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Getting Hot in Herre with Nelly

We lifted weights and talked about dilemmas.
Ryan Bassil
London, GB

All photos by William Coutts

Nellyville was the first CD that I ever bought. “Ride Wit Me” was the first song I successfully etched into my brain. “Hot In Herre” soundtracked every E-number powered skid across a year six disco floor (and every shotgun on a crowded staircase at a sixth form party). Basically, Nelly is my boy. So, when I found out that he was in London for the first time in five years, could I make it? Damn right! I’d be on the next flight! Payin’ cash, first class, sittin’ next to Vanna White!


We meet at the Sanderson hotel, which is filled with a who’s who of mid 00s Pepsi chart monoliths. Sean Paul is here. I’m told Tinie Tempah and Fuse ODG are sitting in the lobby, and 2Chainz is on the floor above.

I meet Nelly in the biggest hotel suite I’ve been in, in my life, checking my phone, hoping it has enough battery left to take a selfie with him. I’ve also scouted out the toilets for a complimentary bottle of shampoo and conditioner.

When he arrives, Nelly is tired as fuck. He’s jetlagged from his flight that landed the night before, the subsequent club appearance, and the following ten hour press day, of which we’re in the final slot. I start to fear that this an imperfect opportunity to make a new best friend. But he’s still a gentleman: polite and reserved as he introduces himself to us.

Nelly is the undisputed king of singles-orientated hip-hop. He’s the shiny card in a deck full of douchebag purveyors of nights that are gonna be a good night. His amalgam of infectious hooks and Missourian tinged flow produced some of the best pop songs of The Neptunes era. And, in some ways produced the blueprint for post-ringtone rap. As Nelly tells me – “Who’s not doing Nelly now? You know what I’m saying. Who’s not singing and rapping, and singing their own hooks, and writing their own bridges?”

It is literally impossible to hate “Dilemma”. It’s a forgotten treat, like thinking you’ve finished your can of coke, and finding another mouthful inside. But it’s so different to “Country Grammar”, or this year’s “Hey Porsche”, which was so great that I couldn’t wait to get out of bed in the morning just to listen to it. Nelly just makes good, guilt-free pop music. He tells me: “If you understand Nelly, none of my songs sound the same. “Country Grammar” doesn’t sound like “E.I”. “E.I” doesn’t sound like “Ride Wit Me”. “Ride Wit Me” doesn’t sound like “Batter Up”. “Batter Up” doesn’t sound like “Hot In Herre”. “Hot In Herre” doesn’t sound like “Dilemma”. You know what I’m saying? “Just A Dream” was a pop record, and a little different. Every record I’ve ever had, every number one, they all sound different. Sometimes you hear people saying…this doesn’t sound like you. But what sounds like me?”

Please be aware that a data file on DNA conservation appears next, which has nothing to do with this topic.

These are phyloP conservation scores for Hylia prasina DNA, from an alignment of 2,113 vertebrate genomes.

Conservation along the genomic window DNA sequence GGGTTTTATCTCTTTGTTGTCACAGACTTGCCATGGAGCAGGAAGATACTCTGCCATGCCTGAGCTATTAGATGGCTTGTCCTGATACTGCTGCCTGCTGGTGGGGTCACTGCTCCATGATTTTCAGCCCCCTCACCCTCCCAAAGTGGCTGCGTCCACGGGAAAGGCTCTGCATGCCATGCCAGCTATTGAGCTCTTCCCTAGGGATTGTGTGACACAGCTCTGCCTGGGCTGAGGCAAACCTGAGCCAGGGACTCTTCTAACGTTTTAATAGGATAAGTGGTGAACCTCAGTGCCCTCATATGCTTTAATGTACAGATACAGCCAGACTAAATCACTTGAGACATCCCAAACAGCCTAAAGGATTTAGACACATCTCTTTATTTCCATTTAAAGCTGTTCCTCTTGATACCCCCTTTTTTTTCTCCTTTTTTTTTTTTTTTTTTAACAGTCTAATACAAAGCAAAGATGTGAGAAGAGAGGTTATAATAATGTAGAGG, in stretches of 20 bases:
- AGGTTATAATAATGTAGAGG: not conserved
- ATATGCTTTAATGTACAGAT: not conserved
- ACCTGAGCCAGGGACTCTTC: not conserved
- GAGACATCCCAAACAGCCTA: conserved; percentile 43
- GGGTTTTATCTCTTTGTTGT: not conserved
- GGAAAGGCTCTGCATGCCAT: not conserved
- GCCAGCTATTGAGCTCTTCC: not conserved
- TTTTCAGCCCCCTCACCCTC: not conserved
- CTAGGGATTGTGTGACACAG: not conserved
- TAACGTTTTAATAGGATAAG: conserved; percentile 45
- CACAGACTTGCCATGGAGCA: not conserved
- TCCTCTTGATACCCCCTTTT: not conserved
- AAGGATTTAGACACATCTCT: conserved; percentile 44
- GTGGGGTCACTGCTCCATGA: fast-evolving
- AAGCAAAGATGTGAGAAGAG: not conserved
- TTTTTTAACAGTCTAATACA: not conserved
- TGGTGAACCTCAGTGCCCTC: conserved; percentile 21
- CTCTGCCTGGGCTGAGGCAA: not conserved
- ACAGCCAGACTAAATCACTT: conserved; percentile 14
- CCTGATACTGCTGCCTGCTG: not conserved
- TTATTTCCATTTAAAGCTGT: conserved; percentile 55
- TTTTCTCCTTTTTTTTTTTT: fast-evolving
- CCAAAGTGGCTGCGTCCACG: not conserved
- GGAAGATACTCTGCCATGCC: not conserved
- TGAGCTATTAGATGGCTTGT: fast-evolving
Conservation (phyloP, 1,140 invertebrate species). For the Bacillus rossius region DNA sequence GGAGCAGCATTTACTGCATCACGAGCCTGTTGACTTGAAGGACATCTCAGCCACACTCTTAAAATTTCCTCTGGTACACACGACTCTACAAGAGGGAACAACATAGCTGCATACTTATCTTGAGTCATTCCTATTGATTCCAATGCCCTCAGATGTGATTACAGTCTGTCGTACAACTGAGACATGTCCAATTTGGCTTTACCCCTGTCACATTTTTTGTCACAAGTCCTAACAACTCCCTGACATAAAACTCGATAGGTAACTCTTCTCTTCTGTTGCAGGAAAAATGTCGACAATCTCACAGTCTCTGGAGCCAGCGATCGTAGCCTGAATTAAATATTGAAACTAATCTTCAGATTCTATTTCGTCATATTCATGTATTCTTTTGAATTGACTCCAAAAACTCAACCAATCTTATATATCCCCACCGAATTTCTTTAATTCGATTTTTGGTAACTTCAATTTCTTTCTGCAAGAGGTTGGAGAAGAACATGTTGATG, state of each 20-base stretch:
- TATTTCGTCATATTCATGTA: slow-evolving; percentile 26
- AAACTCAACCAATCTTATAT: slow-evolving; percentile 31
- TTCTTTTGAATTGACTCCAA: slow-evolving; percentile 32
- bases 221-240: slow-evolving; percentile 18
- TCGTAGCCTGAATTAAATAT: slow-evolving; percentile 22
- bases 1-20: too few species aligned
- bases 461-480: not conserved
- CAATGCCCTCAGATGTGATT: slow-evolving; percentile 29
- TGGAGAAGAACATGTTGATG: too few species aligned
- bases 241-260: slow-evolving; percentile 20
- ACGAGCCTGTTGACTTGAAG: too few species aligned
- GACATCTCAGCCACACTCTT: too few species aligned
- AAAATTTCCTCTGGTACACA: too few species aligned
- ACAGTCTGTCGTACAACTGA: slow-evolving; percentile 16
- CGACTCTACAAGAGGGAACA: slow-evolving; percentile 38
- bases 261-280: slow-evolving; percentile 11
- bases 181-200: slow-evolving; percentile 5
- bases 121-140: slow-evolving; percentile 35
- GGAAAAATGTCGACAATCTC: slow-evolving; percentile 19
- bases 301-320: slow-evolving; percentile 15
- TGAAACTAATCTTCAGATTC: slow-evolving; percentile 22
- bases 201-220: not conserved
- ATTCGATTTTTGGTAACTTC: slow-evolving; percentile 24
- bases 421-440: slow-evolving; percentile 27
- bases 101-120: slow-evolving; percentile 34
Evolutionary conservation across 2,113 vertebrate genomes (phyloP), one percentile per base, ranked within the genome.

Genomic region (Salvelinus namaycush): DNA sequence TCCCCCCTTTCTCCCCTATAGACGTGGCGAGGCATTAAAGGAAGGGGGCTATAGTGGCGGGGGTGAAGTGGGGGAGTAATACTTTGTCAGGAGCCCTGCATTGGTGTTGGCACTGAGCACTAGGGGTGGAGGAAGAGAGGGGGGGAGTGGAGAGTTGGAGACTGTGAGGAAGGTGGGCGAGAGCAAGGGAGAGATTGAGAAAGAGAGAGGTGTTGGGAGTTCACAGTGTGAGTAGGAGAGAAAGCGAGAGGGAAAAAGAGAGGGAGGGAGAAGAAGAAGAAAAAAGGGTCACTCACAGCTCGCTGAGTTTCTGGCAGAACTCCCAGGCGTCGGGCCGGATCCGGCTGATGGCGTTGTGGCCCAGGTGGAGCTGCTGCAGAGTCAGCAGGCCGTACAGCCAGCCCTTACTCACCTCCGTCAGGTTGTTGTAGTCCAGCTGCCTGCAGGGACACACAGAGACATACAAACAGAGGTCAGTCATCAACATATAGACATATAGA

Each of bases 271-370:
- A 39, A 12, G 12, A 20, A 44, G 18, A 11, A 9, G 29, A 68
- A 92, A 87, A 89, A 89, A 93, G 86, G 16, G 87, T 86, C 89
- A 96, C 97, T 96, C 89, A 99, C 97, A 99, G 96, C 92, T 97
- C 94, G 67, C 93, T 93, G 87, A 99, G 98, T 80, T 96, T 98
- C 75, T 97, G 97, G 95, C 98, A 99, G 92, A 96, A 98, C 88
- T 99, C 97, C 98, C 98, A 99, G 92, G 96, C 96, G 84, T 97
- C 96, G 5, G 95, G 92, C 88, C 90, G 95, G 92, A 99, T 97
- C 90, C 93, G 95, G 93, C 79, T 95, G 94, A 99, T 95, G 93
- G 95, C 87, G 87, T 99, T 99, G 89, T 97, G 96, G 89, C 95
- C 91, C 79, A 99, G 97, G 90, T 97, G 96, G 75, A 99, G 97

And he’s right. There’s no divisive sound to Nelly’s music. He’s worked with everyone from The Neptunes, to 2Chainz, to Taylor Swift. I ask him where he feels he sits within the hip hop world, to which he replies: “I don’t know yet.” I ask him how Nelly would want Nelly to be remembered, and again, he doesn’t have an answer. He looks sad, almost depleted from years spent grinding through press days and smash hit singles. I tell him that people will be sobbing along to “Dilemma” on classic stations twenty years from now, and he agrees, “Hopefully that carries on into how people remember me. People will go back and be like, yo, dude has some joints.”

Nelly has got a new album out, called M.O and he’s also featured on Miley Cyrus’ BANGERZ. I hadn’t listened to either and I didn’t have any questions to ask. But I had heard about his new fitness venture called Celebrity Sweat, and I wanted to learn to get hench like Nelly. So I brought some dumbbells along with me.

Nelly was unimpressed. “First of all, these have no weight in them! What the hell is this?! I don’t know what this is! Is this a paperweight?”

Nelly, please. I had to carry these on the tube, please don’t think I’m a pussy. I’m just a fly guy trying to get on a rap video skit flex.

“Well, first of all, you could work the forearms. But I’d probably have to do a hundred of these to get some burn. I’ll do this for the next ten minutes and eventually it’ll start hurting.”


We put the weights down, and I start to think about rap skits. The weights have produced the first smile that I’ve seen from Nelly since he walked into the room. I tell him that the best part of mid 2000 hip-hop was the rap skit, and ask if he could create a rap skit that encapsulates his life, what song, and what scenario would he choose?

“I think… I don’t know. I don’t want to say it’s easier for you to think about that, because music is a part of your life in the sense that it helps you get through. But as artists, it’s an embodiment of what we do for a living. It’s different, you know what I’m saying? It would take me a minute because I’d have to think back to when music wasn’t my life, and then pick a song from that time before I got into music.”

He’d probably have to go for a nap on the sofa just to think about it. It’s sad to think that, since starting in music, Nelly’s perception of enjoying music has changed.

We end with my final question.

What’s the worst dilemma you’ve had to deal with?

“Oh! The worst one recently is probably… I’ve had a few female dilemmas lately.”

Is that a question every journalist always asks you?

“No. No one has ever asked me that question. You’re the first!”

Cool. Can I take like a thousand selfies with you now?

Follow Ryan on Twitter @RyanBassil

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